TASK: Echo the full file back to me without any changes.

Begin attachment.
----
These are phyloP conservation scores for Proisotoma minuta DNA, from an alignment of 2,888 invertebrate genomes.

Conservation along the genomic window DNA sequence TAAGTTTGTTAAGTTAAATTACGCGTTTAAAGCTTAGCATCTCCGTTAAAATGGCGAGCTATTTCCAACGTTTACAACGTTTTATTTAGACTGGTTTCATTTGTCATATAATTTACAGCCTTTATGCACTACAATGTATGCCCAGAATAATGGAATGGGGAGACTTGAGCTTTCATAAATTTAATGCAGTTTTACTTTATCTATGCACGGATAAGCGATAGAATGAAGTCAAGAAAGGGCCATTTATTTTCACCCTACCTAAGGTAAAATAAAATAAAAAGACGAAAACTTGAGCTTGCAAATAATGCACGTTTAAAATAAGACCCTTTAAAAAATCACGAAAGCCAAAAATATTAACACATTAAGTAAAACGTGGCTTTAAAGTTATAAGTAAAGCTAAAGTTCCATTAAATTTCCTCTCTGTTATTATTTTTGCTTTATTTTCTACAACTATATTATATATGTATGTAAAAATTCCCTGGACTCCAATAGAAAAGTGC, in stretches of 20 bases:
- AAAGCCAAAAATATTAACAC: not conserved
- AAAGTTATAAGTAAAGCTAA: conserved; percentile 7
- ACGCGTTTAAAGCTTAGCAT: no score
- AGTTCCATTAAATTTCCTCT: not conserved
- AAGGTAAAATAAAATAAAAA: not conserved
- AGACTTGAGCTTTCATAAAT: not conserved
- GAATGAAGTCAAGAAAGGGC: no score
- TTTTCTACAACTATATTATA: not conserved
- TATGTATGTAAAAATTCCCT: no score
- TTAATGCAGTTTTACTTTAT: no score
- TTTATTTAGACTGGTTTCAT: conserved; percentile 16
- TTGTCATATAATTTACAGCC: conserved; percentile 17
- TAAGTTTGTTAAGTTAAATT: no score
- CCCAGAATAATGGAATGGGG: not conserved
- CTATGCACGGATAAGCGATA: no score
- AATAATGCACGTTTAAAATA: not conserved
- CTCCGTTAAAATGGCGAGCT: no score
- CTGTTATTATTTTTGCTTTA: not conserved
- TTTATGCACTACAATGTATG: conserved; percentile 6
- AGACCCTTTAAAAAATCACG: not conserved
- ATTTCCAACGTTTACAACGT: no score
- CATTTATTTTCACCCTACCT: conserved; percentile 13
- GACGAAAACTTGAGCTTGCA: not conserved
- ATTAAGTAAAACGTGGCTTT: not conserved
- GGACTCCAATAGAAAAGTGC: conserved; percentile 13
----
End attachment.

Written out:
These are phyloP conservation scores for Proisotoma minuta DNA, from an alignment of 2,888 invertebrate genomes.

Conservation along the genomic window DNA sequence TAAGTTTGTTAAGTTAAATTACGCGTTTAAAGCTTAGCATCTCCGTTAAAATGGCGAGCTATTTCCAACGTTTACAACGTTTTATTTAGACTGGTTTCATTTGTCATATAATTTACAGCCTTTATGCACTACAATGTATGCCCAGAATAATGGAATGGGGAGACTTGAGCTTTCATAAATTTAATGCAGTTTTACTTTATCTATGCACGGATAAGCGATAGAATGAAGTCAAGAAAGGGCCATTTATTTTCACCCTACCTAAGGTAAAATAAAATAAAAAGACGAAAACTTGAGCTTGCAAATAATGCACGTTTAAAATAAGACCCTTTAAAAAATCACGAAAGCCAAAAATATTAACACATTAAGTAAAACGTGGCTTTAAAGTTATAAGTAAAGCTAAAGTTCCATTAAATTTCCTCTCTGTTATTATTTTTGCTTTATTTTCTACAACTATATTATATATGTATGTAAAAATTCCCTGGACTCCAATAGAAAAGTGC, in stretches of 20 bases:
- AAAGCCAAAAATATTAACAC: not conserved
- AAAGTTATAAGTAAAGCTAA: conserved; percentile 7
- ACGCGTTTAAAGCTTAGCAT: no score
- AGTTCCATTAAATTTCCTCT: not conserved
- AAGGTAAAATAAAATAAAAA: not conserved
- AGACTTGAGCTTTCATAAAT: not conserved
- GAATGAAGTCAAGAAAGGGC: no score
- TTTTCTACAACTATATTATA: not conserved
- TATGTATGTAAAAATTCCCT: no score
- TTAATGCAGTTTTACTTTAT: no score
- TTTATTTAGACTGGTTTCAT: conserved; percentile 16
- TTGTCATATAATTTACAGCC: conserved; percentile 17
- TAAGTTTGTTAAGTTAAATT: no score
- CCCAGAATAATGGAATGGGG: not conserved
- CTATGCACGGATAAGCGATA: no score
- AATAATGCACGTTTAAAATA: not conserved
- CTCCGTTAAAATGGCGAGCT: no score
- CTGTTATTATTTTTGCTTTA: not conserved
- TTTATGCACTACAATGTATG: conserved; percentile 6
- AGACCCTTTAAAAAATCACG: not conserved
- ATTTCCAACGTTTACAACGT: no score
- CATTTATTTTCACCCTACCT: conserved; percentile 13
- GACGAAAACTTGAGCTTGCA: not conserved
- ATTAAGTAAAACGTGGCTTT: not conserved
- GGACTCCAATAGAAAAGTGC: conserved; percentile 13